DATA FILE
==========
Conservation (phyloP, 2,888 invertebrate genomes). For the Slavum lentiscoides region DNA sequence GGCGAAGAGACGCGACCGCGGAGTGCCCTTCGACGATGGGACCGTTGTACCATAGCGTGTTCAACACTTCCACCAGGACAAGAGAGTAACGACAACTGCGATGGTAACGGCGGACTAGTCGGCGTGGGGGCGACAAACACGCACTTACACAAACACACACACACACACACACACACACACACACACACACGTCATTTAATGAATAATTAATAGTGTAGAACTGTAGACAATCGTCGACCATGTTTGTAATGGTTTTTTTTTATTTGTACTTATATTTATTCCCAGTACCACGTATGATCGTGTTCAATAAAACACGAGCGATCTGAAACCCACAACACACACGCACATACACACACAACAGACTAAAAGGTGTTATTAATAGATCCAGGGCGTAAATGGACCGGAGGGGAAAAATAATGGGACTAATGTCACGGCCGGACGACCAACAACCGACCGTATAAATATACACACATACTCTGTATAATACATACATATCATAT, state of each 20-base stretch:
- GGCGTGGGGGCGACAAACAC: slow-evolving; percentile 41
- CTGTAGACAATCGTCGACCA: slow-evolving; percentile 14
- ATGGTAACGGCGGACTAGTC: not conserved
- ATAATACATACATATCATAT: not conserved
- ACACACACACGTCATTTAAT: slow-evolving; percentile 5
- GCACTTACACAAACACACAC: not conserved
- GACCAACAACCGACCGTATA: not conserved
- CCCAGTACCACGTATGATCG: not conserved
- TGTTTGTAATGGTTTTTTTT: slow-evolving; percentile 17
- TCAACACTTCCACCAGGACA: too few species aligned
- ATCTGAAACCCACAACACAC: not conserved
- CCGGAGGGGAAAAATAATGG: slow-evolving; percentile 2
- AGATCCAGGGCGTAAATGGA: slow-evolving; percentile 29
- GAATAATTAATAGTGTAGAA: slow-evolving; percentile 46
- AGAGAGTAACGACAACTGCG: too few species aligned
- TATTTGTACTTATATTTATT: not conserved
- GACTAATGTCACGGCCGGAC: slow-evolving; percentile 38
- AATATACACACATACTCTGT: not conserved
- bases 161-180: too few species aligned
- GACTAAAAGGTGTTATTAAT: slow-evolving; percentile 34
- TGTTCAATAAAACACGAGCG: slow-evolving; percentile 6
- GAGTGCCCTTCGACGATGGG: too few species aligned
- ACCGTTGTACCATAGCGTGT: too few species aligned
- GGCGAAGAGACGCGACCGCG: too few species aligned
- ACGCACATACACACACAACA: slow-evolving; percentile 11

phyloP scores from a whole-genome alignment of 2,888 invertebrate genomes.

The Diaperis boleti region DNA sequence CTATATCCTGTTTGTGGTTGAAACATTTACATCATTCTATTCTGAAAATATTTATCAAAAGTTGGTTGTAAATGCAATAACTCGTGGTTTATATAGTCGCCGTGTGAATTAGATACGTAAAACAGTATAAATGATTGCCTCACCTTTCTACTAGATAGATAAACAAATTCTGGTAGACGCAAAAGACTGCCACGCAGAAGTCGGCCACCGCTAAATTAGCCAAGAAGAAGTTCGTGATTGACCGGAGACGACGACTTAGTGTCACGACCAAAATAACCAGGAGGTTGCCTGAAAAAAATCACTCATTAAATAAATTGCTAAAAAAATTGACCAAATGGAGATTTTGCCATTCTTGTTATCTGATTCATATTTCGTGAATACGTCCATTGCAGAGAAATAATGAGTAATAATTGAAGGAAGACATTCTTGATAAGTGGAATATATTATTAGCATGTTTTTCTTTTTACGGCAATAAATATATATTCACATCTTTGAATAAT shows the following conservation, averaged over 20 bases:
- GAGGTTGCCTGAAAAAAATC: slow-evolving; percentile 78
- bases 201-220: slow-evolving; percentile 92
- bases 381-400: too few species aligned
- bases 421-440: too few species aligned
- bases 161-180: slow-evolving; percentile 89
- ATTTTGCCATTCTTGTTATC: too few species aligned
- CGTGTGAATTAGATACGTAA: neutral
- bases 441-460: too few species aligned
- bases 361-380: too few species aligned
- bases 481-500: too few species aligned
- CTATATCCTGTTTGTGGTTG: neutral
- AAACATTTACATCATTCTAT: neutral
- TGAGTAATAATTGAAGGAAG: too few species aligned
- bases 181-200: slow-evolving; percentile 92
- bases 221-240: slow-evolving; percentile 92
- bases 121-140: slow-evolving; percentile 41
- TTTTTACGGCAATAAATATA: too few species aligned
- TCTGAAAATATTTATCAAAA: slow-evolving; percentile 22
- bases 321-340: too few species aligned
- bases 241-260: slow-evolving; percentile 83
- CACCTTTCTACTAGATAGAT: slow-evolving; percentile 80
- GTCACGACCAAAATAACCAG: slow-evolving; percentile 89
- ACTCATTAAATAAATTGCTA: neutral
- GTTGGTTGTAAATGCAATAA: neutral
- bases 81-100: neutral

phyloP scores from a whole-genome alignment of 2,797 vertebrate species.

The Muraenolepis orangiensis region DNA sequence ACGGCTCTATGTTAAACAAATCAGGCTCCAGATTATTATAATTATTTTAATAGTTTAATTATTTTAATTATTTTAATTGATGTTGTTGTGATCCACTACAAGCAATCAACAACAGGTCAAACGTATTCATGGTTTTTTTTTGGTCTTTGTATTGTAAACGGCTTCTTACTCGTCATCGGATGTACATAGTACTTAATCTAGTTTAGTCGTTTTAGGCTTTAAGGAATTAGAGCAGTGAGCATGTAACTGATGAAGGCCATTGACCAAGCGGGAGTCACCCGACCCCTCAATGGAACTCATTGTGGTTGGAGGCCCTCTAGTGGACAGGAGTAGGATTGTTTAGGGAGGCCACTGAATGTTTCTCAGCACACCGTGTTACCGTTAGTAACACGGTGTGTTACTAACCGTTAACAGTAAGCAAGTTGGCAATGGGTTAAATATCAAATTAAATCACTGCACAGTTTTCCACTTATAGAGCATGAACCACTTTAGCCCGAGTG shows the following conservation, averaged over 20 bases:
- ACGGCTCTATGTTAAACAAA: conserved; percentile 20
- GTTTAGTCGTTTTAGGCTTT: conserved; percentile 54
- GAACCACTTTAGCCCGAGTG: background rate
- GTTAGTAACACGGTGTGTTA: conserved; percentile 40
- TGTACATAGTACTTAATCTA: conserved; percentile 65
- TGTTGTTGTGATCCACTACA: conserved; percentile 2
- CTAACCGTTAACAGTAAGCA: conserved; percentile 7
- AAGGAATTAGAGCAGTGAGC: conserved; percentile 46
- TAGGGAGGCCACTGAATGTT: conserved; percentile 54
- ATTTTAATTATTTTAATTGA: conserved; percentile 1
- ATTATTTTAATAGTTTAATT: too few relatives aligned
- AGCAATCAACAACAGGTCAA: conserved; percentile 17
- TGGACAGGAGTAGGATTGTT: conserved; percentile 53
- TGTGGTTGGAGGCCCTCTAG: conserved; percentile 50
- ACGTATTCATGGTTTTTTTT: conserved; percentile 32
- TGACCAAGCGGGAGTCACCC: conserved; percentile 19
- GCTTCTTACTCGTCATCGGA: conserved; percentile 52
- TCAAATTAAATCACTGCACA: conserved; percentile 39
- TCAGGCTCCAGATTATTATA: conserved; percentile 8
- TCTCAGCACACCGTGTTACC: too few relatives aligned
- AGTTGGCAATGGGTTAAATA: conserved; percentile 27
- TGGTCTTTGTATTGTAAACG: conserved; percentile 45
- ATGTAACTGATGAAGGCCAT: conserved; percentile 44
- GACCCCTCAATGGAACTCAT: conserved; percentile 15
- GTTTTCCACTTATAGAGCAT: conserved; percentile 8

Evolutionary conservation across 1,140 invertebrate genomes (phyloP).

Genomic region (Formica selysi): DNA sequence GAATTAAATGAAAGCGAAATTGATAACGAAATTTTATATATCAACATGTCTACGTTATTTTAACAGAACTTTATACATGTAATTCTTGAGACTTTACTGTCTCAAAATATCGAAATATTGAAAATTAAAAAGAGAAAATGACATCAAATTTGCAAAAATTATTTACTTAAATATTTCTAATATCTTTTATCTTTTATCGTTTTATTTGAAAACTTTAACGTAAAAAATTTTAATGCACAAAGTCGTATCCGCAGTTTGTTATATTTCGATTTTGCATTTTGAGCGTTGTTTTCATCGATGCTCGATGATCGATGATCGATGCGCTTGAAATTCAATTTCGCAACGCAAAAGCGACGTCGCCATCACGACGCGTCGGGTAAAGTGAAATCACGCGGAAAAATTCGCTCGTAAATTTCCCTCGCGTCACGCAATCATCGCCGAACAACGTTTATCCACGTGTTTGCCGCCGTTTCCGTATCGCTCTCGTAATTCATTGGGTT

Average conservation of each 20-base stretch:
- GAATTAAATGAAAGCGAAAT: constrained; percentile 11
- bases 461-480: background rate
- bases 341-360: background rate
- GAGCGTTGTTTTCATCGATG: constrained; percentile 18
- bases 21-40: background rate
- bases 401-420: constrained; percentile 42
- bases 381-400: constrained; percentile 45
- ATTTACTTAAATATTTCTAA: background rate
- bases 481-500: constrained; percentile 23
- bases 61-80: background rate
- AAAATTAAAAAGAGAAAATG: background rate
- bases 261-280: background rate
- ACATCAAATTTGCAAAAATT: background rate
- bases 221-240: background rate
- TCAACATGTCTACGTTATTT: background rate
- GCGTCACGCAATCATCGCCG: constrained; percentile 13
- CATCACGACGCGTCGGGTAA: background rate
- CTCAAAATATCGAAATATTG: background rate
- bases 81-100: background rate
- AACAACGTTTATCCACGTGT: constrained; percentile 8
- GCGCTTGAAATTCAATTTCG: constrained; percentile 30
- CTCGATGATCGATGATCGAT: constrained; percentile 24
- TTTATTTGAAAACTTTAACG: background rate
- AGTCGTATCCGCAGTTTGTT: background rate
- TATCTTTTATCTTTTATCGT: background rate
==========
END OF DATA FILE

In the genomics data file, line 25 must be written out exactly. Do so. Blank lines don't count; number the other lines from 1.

- GGCGAAGAGACGCGACCGCG: too few species aligned